Well now… Gods is the first a four-part comedy adventure series for middle grade. Our hero is Elliot Hooper, a 12-year-old young carer whose troubled life is thrown into further disarray when he collides with the chaotic modern-day immortal community. Accompanied by the haughty teenage Constellation, Virgo, Elliot accidentally releases Thanatos, Daemon of Death and must enlist the Olympians if he is to avert mankind’s doom…

who-let-the-gods-out-packshot

Cover image for Maz Evans’ WHO LET THE GODS OUT (Chicken House, 2017); image courtesy Maz Evans

That sounds amazing! Where did your interest in gods and mythology come from?

When I was eight, I won an award at school – the prize was a book on Greek Mythology. I was hooked. I’m not a woman of religious faith, but I could buy into polytheism – I love that there’s a go-to God for any situation. That said, eight-year-old Maz was pretty peeved that the runner-up got a massive tube of Smarties. On balance, it probably worked out better this way.

Tell us a bit about your journey to becoming an author. Did you always want to write?

For me, writing self-selected because I suck at every other field of human endeavour. I am supremely untalented, but I’ve always written. My career has been rooted in journalism, taking detours through copywriting, scriptwriting and academia, before establishing my own creative writing business, Story Stew. Writing and I are like Liz Taylor and Richard Burton – we’ve always got back together eventually.

WHO LET THE GODS OUT has had a fascinating route to publication. Can you talk a bit about that?

I say in the Gods acknowledgements that it’s had more lives than a recycled cat – it’s a bit of a long story, so settle in…

I wrote the uninspiring prototype, Elliot and The Immortals, back in 2009. I’d just had my second child in 15 months and could feel my brain turning into an Annabel Karmel puree. So in the 3.7 minutes per day when both kids slept, I wrote. I sent it to the literary department of David Higham Associates (I was repped there as a scriptwriter) and waited for my enormous advance. Instead, I got a very encouraging rejection. I responded maturely – with a massive strop and writing very little for five years.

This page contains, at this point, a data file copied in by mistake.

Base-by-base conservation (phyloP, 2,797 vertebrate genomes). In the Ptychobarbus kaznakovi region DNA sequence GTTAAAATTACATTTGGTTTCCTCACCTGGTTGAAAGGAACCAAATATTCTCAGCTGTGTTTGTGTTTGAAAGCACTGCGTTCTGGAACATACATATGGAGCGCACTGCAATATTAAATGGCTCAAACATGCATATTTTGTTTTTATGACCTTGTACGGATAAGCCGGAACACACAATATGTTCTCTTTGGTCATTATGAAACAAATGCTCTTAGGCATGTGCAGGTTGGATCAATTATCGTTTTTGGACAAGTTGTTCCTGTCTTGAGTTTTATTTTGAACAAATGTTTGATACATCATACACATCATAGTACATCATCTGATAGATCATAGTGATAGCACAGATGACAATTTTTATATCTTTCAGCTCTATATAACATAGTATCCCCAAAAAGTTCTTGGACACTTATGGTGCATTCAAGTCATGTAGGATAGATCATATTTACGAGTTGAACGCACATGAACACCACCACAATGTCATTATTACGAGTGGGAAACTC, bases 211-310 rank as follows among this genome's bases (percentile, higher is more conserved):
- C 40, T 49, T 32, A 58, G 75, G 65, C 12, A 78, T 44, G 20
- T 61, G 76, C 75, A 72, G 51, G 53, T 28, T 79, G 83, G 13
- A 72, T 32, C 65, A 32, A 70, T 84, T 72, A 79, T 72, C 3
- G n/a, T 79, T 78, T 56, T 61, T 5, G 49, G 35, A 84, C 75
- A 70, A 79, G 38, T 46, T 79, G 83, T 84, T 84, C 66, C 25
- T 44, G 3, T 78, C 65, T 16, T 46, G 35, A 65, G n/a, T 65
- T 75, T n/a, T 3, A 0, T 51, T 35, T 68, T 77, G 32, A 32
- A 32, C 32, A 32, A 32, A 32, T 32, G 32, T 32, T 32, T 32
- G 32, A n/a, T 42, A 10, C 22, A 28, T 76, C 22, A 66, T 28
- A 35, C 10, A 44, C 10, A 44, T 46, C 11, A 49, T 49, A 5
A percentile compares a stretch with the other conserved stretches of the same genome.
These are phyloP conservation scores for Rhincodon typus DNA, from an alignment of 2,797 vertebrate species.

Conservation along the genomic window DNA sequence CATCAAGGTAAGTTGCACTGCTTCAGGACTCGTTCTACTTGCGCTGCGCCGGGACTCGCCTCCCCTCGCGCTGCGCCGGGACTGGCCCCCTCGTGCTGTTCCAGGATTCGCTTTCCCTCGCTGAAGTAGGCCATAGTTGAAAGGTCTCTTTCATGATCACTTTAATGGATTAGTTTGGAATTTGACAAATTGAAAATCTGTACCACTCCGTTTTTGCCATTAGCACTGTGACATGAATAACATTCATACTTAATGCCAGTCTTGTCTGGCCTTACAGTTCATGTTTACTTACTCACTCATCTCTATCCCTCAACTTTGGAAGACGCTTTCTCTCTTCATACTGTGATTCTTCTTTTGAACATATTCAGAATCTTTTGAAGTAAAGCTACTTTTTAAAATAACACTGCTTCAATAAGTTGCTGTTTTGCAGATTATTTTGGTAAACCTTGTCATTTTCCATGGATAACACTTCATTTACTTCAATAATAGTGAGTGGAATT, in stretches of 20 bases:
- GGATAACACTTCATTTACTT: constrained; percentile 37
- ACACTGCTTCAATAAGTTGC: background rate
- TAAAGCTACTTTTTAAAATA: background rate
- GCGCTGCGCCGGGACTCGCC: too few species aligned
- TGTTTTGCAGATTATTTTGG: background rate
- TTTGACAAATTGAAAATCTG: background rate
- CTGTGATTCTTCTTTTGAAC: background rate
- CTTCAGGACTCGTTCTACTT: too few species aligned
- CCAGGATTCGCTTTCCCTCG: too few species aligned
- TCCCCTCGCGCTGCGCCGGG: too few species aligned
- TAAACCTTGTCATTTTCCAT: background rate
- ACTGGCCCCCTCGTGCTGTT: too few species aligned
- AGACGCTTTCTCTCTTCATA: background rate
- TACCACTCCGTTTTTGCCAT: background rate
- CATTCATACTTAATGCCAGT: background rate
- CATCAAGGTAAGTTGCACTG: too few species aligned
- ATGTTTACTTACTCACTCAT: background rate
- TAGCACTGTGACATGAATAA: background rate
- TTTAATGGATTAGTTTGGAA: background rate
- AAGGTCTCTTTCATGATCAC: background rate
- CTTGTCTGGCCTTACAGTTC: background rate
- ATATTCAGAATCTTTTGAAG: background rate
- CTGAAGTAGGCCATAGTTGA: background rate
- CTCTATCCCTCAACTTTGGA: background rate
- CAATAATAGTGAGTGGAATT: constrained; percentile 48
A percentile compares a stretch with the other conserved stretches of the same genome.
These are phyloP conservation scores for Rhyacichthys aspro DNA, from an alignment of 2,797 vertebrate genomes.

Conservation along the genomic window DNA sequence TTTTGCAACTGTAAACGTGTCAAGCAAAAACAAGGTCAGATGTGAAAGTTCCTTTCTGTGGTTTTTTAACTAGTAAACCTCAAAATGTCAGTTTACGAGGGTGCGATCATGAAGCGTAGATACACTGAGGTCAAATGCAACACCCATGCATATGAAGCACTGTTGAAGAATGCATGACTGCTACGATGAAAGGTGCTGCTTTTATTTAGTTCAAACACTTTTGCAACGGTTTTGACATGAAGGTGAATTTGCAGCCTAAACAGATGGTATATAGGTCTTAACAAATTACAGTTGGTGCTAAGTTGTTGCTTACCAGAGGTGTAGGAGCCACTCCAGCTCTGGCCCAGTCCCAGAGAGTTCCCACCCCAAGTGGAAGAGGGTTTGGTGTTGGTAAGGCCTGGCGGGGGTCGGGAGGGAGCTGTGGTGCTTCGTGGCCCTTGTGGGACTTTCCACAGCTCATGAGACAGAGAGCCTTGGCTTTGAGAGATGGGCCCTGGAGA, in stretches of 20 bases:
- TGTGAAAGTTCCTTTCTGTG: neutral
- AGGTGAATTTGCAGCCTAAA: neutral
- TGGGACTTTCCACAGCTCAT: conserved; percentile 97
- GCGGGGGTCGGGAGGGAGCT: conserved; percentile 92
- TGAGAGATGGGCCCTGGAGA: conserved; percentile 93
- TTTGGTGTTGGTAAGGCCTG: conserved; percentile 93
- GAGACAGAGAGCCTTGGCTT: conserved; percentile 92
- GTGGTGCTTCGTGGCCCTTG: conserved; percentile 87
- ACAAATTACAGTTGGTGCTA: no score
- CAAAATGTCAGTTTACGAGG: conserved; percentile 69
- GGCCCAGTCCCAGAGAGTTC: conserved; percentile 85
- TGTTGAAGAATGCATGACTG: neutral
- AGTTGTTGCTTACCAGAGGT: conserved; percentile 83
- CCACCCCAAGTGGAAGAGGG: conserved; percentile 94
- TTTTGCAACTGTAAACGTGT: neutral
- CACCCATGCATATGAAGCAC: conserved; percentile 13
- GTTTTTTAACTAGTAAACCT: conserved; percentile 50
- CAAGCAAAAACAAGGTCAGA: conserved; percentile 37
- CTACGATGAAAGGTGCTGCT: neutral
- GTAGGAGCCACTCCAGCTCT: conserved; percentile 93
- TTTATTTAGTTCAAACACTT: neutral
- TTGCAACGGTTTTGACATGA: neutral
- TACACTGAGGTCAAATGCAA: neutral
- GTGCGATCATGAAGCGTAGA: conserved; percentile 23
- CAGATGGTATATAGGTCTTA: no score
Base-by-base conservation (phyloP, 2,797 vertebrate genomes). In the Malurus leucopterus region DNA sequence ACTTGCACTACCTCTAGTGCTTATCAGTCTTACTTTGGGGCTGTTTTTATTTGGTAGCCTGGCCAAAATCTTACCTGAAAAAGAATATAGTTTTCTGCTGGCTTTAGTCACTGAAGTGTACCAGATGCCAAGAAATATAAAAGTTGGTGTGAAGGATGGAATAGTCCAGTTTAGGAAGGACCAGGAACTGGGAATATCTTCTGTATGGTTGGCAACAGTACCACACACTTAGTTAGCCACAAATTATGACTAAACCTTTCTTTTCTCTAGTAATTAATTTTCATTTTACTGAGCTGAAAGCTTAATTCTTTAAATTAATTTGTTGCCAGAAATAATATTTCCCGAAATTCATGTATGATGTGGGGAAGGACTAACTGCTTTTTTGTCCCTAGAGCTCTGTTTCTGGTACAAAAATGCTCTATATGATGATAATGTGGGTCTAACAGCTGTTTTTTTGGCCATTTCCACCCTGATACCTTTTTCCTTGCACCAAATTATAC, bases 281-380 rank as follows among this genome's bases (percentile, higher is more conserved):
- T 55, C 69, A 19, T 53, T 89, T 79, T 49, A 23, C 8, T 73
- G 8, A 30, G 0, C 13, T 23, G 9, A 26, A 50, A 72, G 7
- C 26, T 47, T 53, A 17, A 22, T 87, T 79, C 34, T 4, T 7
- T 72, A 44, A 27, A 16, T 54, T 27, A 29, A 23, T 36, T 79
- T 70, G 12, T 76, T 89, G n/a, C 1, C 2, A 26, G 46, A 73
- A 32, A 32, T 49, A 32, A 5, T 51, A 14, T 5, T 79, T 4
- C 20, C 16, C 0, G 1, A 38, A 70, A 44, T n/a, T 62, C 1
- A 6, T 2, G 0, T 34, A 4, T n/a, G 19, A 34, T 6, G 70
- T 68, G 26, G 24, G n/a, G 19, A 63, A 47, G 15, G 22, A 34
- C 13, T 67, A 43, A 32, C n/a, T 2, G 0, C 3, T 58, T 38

By 2014 life – and publishing – had moved on. Most of my kids were at school, I was running creative writing workshops for schools and festivals and self-publishing was now affordable. So I rewrote Gods and published 500 copies, thinking I had the rest of my life to sell them. After launching it at the Hay Festival in May, all were gone by September. So I printed 2000 more. They went by Easter 2015.

Around then, my scriptwriting agent Nicky Lund enquired if I was still alive. I told her what I’d been up to and she passed Gods to a literary colleague. The gorgeous Veronique Baxter snapped it up, sent it out… and the moment I met Barry Cunningham and Rachel Leyshon from Chicken House, I knew Gods had found its true home.

A funny little twist to the tale that I hope might give heart: Veronique – my brilliant agent… She was the same person who’d turned it down in 2009!

When writing, do you come up with characters, plot or setting first, or do they come as a package?

Who knows! I wish I had a process… For my tuppence, your plot should always evolve from your characters and they pop into my head all the time. Comedy set pieces often spring to mind – I find dialogue and comedy come quite naturally – plot structure, much less so. I find novels infinitely harder than scripts – you have to fill in all the white spaces…

You’re a mum of four (ye gods!) Do you find it tough to manage your career and your family, and do you have any tips for writing while parenting?

Absolutely not. I breeze through as a flawless parent and author – doesn’t everyone…?

HA!!!!!!!!!!

People talk about spinning plates – my life is like a Greek wedding. Every day is a mad, chaotic, shouting scramble of a disaster waiting to happen – and frequently is. I don’t find it tough – I find it nigh on impossible to find a balance. But my family and my writing are my two great loves. I have an incredibly supportive husband, I run my own business and I always have prosecco in the fridge – between those, somehow it happens. [Prosecco in the fridge is a genius move… I’m incorporating that one into my life, stat! SJOH]